> disability pensions by the U.S. government."
      >
      > Casual brutality of daily existance aside, I do believe that we have much
      > in common with our forebears psychologically. If we believe that they were
      > unmoved (or much less moved) by violence, then we run the risk of turning
      > them into something 'other', instead of coming to the understanding that we
      > are basically the same, only with more technology today. I do not believe
      > human nature has changed that much, and when I try to talk with people about
      > history I usually try to show them parallels rather than differences.
      >
      > Regards,
      > Brian Smith
      >
      > [Non-text portions of this message have been removed]
      >
      >
      >



      --
      John J. Ogden


      [Non-text portions of this message have been removed]
    • lenthecooper
      Hello Anna, I ve been looking through a number of old medical texts and cannot find a mention of anything close to worry or stress related diseases other than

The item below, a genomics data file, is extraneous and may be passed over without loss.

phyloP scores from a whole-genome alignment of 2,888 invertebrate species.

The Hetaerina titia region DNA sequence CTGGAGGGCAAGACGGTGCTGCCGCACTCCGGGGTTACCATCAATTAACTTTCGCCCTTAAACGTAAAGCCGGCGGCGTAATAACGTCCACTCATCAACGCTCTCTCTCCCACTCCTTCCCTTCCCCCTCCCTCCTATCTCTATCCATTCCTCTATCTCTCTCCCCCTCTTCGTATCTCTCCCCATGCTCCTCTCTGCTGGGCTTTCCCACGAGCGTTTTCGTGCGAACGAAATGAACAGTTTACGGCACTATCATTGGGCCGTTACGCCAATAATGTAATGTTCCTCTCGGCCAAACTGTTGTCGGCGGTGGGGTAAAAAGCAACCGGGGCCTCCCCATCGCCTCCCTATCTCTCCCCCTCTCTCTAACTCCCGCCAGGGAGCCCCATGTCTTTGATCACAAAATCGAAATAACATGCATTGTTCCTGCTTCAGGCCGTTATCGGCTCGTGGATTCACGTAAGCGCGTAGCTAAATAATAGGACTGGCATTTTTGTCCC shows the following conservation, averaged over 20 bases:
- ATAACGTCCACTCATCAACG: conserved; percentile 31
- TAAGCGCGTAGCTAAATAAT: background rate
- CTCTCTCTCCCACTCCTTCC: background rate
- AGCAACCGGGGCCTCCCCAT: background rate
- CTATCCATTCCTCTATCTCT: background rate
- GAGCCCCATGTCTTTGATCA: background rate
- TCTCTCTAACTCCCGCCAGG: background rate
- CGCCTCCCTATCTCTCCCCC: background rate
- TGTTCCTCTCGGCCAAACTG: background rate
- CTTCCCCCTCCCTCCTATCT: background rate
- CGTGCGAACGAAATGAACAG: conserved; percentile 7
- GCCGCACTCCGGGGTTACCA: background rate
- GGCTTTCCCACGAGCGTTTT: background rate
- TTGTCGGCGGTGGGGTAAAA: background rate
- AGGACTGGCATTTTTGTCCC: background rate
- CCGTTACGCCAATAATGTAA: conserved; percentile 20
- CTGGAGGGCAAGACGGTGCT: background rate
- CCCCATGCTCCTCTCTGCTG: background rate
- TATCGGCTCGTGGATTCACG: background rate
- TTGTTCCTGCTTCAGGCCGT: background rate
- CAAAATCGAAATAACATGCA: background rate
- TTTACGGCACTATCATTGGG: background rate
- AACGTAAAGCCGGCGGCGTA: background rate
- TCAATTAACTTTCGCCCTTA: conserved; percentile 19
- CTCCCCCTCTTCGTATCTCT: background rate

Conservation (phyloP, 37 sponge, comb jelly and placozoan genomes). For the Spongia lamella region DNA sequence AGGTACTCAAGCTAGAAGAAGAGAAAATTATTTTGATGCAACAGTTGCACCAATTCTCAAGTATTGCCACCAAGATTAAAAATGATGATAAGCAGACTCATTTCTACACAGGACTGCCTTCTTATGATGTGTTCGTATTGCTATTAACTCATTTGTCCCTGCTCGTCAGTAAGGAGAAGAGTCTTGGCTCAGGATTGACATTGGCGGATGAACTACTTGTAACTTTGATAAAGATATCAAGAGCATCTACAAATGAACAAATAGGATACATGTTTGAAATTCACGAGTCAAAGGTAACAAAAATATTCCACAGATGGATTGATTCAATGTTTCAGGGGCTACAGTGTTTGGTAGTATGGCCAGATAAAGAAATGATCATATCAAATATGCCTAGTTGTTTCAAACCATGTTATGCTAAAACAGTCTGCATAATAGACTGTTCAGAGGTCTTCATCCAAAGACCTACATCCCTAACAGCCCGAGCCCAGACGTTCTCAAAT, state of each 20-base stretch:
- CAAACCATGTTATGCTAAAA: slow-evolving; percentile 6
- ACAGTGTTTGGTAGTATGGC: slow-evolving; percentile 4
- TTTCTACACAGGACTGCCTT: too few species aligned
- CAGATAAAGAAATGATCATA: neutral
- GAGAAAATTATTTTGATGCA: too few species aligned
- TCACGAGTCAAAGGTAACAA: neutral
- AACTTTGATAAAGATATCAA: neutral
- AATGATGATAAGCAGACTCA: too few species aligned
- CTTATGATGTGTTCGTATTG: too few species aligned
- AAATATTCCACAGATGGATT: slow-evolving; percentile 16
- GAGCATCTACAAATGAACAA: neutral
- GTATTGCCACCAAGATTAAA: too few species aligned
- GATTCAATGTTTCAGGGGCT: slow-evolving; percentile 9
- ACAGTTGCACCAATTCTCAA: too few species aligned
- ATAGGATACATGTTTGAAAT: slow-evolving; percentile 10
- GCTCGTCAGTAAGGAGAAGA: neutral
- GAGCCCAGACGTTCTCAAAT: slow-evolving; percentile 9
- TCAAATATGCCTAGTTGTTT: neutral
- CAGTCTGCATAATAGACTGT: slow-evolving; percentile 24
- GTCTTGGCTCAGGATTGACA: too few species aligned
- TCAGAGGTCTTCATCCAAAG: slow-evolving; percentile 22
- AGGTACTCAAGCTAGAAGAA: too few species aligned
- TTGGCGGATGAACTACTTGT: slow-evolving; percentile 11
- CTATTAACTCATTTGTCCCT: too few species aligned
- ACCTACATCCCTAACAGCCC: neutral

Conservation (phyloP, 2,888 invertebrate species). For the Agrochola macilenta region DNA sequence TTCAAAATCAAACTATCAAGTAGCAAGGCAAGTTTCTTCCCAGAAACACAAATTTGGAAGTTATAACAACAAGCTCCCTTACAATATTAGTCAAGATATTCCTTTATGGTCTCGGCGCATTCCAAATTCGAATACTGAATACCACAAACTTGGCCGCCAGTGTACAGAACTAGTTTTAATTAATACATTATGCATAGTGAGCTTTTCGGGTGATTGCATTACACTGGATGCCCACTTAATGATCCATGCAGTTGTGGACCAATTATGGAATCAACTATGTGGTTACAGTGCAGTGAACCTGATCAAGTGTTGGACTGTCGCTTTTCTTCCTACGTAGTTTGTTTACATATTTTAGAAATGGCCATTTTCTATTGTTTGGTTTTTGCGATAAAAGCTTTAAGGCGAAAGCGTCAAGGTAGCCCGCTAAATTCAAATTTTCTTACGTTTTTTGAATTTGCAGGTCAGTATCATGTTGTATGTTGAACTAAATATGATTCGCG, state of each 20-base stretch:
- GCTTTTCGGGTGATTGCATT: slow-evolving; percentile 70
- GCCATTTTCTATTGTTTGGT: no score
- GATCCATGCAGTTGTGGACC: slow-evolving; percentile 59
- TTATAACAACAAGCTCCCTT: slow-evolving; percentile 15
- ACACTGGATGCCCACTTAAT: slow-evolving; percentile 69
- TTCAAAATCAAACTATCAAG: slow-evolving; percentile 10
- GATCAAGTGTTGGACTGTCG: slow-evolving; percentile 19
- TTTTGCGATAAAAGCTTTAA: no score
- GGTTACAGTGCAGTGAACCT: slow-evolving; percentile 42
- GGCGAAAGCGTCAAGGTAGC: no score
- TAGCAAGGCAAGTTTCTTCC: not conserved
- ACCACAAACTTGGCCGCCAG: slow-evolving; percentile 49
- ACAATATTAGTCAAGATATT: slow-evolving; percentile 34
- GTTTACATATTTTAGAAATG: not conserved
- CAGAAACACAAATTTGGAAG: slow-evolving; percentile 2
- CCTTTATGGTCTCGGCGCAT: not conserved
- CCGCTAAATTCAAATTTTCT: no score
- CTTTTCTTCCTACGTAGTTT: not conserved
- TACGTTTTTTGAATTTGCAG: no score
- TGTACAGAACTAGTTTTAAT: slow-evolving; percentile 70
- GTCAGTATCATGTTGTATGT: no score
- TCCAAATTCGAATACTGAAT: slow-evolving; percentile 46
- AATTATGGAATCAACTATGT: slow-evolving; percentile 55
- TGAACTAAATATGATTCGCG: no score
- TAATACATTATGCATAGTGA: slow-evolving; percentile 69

Message 2 of 25 , Dec 4, 2009
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        Hello Anna,
        I've been looking through a number of old medical texts and cannot find a mention of anything close to worry or stress related diseases other than the overuse of alcohol and occassional suicide.
        John Douglas, Asst Surgeon of the Kings Regt in 'Medical Topograhy of Upper Canada' (1819) writes about a number of diseases; cholera morbis, venereal, catarrh etc but nothing which sounds to me as an upset or excited mind. The one fear he mentions is of the lancet by some individuals.
        Dr John Davy Inspector General of Army Hospitals in 'Diseases of the Army'(1862) makes no mention of excited or disturbed minds except in cases of suicide or as part of a disease.
        Perhaps if you go through pension applications and punishment reports you might be able to find more information.
        Cheers,
        Len

        --- In WarOf1812@yahoogroups.com, Anna Snipes <annasnipes@...> wrote:
        >
        > I know that it is getting into murky territory whenever one speaks of modern medical conditions in a historical context, but I wondered recently… were there any reports of PTSD-like behavior during and after the War of 1812?  Throughout history, it seems to be that some people are more effected, emotionally and physically, by war than others.  Logic would suggest that there must have been some such cases in the War of 1812.  Are there reports of "insubordination" or "cowardice", or just plain "insanity," that could be explained by what was actually PTSD?  Any examples in literature of the time?